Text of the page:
Nirvana ‘Nevermind’ album cover lawsuit accusing band of child pornography is dismissed

Peter Sblendorio
New York Daily News

A lawsuit accusing Nirvana of child pornography over the band’s “Nevermind” album cover, which features a nude baby, has been dismissed.

Lawyers for Spencer Elden, who was featured as a baby on the 1991 album’s cover, missed a deadline last week to respond to a recent filing by Nirvana, leading to the dismissal in a California court, according to SPIN magazine.

Nirvana band members Krist Novoselic, from left, Dave Grohl and Kurt Cobain pose after receiving the award for best alternative video for "In Bloom" at the 10th annual MTV Video Music Awards on Sept. 2, 1993, in Universal City, Calif.

Elden’s legal team can file another complaint by Jan. 13, as the lawsuit was dismissed “with leave to amend.”

The lawsuit was originally filed in August, claiming the “broad distribution of Spencer’s child pornography has caused him severe harm, including physical, emotional, reputational and financial harm.”

It also claims Elden, who is now 30, and his guardians never “signed a release authorizing the use of any images of Spencer or of his likeness.”

Nirvana’s legal team then asked for the lawsuit’s dismissal in November.

“(Elden) has re-enacted the photograph in exchange for a fee, many times; he has had the album title… tattooed across his chest; he has appeared on a talk show wearing a self-parodying, nude-colored onesie; he has autographed copies of the album cover for sale on eBay; and he has used the connection to try to pick up women,” the band’s filing asserts, according to the BBC.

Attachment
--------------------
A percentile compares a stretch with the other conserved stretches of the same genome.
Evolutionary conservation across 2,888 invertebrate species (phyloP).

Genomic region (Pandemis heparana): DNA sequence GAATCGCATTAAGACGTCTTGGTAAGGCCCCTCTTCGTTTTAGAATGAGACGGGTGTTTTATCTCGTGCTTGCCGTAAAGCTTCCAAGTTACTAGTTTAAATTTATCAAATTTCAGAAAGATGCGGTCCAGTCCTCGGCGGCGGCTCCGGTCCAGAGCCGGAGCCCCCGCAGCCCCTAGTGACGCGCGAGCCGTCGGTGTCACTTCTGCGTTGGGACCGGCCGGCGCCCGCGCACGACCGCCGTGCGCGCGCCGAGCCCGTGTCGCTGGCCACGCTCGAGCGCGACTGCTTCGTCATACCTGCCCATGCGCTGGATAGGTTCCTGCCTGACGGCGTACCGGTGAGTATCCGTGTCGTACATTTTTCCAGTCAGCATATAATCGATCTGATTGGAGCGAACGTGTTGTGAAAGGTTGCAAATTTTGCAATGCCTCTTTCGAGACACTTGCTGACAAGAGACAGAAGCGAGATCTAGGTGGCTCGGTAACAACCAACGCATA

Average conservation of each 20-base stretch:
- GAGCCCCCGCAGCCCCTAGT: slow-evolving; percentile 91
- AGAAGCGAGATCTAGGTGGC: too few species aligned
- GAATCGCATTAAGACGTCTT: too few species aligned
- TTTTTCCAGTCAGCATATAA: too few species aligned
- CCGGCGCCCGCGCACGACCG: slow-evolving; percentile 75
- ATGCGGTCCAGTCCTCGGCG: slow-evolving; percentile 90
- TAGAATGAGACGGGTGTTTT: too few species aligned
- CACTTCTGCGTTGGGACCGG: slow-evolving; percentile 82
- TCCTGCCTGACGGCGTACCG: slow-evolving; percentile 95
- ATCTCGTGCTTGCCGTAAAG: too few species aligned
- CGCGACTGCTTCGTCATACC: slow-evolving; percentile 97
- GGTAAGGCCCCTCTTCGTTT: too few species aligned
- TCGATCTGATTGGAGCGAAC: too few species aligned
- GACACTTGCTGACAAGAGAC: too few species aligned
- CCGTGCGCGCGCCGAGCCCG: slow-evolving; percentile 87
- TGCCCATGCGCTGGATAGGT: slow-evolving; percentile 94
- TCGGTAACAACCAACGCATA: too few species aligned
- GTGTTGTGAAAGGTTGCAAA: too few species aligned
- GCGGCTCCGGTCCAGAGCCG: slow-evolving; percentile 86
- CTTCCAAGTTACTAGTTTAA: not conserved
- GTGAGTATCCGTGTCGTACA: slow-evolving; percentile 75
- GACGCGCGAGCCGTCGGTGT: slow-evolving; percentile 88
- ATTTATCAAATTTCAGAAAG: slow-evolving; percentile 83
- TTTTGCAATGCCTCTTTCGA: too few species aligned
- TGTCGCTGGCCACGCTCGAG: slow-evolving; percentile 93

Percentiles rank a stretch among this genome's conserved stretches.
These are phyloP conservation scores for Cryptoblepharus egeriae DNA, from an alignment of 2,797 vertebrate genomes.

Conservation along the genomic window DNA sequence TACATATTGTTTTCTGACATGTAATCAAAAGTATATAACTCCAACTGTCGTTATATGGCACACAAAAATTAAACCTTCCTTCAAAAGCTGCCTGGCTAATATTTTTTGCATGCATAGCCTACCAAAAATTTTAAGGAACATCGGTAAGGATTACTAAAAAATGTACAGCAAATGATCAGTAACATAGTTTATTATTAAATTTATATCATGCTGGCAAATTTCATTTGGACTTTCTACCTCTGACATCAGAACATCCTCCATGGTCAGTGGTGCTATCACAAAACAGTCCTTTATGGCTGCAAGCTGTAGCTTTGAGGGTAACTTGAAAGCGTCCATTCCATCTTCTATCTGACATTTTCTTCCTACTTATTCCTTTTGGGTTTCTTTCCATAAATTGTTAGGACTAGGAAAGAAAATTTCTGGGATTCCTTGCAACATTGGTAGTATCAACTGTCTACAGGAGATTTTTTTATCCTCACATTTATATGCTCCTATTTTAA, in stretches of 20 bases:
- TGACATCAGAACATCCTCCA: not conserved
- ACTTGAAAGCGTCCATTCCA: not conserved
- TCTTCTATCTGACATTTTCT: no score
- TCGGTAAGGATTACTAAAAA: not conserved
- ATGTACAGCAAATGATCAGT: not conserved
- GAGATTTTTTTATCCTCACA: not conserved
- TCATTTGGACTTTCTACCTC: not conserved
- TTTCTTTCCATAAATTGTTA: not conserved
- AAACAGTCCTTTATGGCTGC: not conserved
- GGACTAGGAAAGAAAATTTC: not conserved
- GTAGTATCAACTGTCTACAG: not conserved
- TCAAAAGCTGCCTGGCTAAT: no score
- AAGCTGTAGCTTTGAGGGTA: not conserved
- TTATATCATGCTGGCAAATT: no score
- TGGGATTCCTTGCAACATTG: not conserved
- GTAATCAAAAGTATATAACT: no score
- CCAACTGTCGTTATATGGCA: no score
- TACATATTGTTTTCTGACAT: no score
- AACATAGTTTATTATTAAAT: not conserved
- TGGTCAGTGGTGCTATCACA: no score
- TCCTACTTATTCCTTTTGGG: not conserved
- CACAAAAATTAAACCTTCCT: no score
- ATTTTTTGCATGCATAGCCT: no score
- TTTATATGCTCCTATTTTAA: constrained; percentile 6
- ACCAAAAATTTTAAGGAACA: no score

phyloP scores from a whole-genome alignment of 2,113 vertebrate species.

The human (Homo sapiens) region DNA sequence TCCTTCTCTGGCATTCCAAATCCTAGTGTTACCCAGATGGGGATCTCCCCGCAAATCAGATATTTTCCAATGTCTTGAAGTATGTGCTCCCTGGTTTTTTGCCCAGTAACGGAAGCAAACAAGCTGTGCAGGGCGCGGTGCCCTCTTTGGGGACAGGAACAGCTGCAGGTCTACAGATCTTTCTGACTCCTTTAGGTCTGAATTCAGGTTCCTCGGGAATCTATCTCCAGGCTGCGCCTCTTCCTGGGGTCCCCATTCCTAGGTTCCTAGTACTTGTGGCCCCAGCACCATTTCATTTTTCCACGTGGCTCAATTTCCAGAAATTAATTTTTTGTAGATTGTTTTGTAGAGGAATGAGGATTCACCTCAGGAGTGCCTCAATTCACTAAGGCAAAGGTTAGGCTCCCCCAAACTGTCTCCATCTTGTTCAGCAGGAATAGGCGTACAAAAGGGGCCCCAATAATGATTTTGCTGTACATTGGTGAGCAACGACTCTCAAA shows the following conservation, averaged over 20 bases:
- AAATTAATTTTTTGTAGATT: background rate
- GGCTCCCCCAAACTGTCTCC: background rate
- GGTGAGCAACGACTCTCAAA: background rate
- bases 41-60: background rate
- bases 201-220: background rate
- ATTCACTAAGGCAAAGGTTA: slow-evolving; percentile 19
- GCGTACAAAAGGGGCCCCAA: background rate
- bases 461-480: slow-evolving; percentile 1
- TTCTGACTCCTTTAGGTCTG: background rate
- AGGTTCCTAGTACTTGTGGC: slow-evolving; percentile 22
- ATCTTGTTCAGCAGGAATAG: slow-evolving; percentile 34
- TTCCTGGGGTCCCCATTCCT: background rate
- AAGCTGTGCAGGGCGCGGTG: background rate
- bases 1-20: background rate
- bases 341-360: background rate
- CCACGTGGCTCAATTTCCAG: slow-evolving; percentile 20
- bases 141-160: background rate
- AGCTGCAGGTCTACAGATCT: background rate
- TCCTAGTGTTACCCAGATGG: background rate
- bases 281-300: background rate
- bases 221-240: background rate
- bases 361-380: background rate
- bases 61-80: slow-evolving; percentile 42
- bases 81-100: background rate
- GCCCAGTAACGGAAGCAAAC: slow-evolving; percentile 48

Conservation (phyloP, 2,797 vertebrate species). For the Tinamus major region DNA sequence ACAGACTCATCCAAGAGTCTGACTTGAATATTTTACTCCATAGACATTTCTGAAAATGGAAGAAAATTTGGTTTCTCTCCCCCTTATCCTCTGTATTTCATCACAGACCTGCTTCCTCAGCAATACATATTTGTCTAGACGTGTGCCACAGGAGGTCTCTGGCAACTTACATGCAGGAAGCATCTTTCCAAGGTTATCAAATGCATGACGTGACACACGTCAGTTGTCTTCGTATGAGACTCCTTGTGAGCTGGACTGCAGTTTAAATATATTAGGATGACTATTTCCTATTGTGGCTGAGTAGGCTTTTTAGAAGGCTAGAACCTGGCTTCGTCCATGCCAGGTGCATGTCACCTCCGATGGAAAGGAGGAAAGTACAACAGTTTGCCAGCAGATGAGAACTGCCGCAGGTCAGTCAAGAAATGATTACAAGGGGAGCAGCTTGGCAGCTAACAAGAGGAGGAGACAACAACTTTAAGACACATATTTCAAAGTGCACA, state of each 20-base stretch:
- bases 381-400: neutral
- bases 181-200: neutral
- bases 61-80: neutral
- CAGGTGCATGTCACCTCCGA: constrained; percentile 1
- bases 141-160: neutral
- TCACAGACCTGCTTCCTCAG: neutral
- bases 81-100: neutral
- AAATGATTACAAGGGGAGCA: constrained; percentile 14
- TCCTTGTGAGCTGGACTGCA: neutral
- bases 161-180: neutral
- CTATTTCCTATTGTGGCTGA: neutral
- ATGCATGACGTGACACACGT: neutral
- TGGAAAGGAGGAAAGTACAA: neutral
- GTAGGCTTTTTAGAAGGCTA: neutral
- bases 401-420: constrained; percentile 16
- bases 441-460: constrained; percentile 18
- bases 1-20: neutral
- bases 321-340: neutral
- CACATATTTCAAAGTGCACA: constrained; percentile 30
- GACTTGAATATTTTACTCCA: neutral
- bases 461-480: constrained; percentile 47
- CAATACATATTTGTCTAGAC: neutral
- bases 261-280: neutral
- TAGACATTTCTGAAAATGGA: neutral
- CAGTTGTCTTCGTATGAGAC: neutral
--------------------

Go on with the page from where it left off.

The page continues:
Elden’s lawyers had until last Thursday to respond to that filing. Their failure to do so resulted in the dismissal.

“Nevermind” was the second studio album released by Nirvana, an influential grunge band that featured late singer and guitarist Kurt Cobain, bassist Krist Novoselic and drummer Dave Grohl.

Headlined by hits including “Smells Like Teen Spirit,” “Come as You Are” and “In Bloom,” the album is preserved by the Library of Congress in its National Recording Registry.

Grohl recently suggested the “Nevermind” cover could change.

“I have many ideas of how we should alter that cover, but we’ll see what happens,” Grohl told The Sunday Times in an interview published in October. “We’ll let you know. I’m sure we’ll come up with something good.”